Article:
All over the world strategic urban planners are imagining projects aimed at offsetting urban decay. As cities struggle to find available land for new development projects, there is a counter-movement that is rejuvenating existing urban infrastructure that are outdated and have been neglected – a legacy of the master plan age. This repurposing can reinvigorate cities and unite communities.
An example of this trend is Tempelhof Airport. During the Cold War, the airport was used by West Berliners isolated from the world during the Berlin Blockade. Its two runways accommodated a constant stream of Western cargo planes. In 2008, the airport was transformed into a park called Tempelhofer Feld; a recreational space where people could cycle, kite and grow vegetables. Tempelhof has since been used to host a plethora of fairs and events including The Berlin Marathon, fashion tradeshows, the Lollapalooza Festival and now the airport will offer refuge to thousands of asylum seekers.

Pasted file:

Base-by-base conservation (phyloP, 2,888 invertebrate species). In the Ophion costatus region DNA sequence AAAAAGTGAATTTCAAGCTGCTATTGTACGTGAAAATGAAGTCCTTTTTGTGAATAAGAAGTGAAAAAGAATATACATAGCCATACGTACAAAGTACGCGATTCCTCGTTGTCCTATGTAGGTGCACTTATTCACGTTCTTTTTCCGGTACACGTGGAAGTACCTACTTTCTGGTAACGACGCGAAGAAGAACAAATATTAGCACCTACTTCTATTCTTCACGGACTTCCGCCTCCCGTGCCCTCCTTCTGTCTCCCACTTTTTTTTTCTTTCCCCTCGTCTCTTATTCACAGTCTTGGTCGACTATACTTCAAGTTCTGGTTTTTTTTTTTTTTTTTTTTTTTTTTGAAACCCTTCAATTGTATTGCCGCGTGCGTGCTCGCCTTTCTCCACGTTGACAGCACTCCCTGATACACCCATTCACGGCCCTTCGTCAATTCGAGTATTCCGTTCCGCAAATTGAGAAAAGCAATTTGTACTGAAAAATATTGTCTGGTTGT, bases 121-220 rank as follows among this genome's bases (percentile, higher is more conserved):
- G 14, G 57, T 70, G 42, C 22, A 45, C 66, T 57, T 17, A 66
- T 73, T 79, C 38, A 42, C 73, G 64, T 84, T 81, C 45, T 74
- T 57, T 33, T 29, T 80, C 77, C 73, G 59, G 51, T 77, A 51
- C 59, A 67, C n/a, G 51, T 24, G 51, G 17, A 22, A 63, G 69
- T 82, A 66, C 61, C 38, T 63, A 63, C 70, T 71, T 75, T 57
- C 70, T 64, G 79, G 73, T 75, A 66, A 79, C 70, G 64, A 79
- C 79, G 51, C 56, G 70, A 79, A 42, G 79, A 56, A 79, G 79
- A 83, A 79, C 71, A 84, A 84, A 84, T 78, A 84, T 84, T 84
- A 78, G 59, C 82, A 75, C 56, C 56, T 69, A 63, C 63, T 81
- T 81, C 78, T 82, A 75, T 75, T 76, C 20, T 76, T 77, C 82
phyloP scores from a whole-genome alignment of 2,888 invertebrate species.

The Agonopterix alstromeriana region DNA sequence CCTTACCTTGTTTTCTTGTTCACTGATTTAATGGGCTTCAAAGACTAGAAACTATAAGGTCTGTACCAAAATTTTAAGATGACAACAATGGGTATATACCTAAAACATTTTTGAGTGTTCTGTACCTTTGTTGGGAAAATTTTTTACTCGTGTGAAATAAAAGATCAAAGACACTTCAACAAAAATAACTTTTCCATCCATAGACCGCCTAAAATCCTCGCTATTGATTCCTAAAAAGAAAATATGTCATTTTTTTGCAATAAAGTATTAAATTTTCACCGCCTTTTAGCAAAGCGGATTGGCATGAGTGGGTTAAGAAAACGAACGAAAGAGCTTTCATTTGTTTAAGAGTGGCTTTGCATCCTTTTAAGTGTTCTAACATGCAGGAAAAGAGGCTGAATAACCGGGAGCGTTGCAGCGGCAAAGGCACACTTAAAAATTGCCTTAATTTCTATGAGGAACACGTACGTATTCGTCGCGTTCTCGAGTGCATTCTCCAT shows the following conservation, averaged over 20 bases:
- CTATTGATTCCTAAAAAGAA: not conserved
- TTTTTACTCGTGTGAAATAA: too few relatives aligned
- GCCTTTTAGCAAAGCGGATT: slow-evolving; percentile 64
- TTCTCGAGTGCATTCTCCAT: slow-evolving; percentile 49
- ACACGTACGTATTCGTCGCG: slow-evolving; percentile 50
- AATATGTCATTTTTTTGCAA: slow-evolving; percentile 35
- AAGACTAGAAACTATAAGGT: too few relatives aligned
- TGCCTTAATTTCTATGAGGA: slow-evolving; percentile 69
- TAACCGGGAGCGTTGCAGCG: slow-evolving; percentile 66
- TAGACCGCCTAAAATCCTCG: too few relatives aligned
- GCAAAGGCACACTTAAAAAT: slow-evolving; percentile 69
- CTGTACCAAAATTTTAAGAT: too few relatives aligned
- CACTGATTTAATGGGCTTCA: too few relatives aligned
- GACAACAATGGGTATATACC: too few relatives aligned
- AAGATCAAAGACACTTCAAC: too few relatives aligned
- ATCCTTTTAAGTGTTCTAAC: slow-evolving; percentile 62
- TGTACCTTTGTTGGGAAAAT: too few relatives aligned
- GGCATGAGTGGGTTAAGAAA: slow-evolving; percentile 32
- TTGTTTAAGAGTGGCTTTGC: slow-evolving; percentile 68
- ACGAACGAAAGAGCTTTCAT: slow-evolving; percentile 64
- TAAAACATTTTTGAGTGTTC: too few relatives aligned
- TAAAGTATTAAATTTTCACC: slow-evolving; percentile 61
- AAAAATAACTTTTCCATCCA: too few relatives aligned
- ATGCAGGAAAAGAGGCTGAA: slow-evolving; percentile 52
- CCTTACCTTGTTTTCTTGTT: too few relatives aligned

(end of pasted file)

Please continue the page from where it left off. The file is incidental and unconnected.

Another repurposed industrial space standing in the Old Vic Tunnels in London is the House of Vans. Situated beneath Waterloo station, the footwear brand has converted five tunnels into an art gallery, a 166-seat theatre, skate bowl, street-skate course and restaurant. Intended to be a space of fellowship and fostering the London skate community, the subterranean tunnels have done much since its inception in 2014 to cultivate collaboration in the creative community.
The re-imagination or ‘derelict revival’ of stagnant urban environments enhances structures and makes them suitable for the public, while retaining notes pointing to the original character of the past. This movement allows for new commercial opportunities, but more importantly can serve as a medium for cultural exchange and community.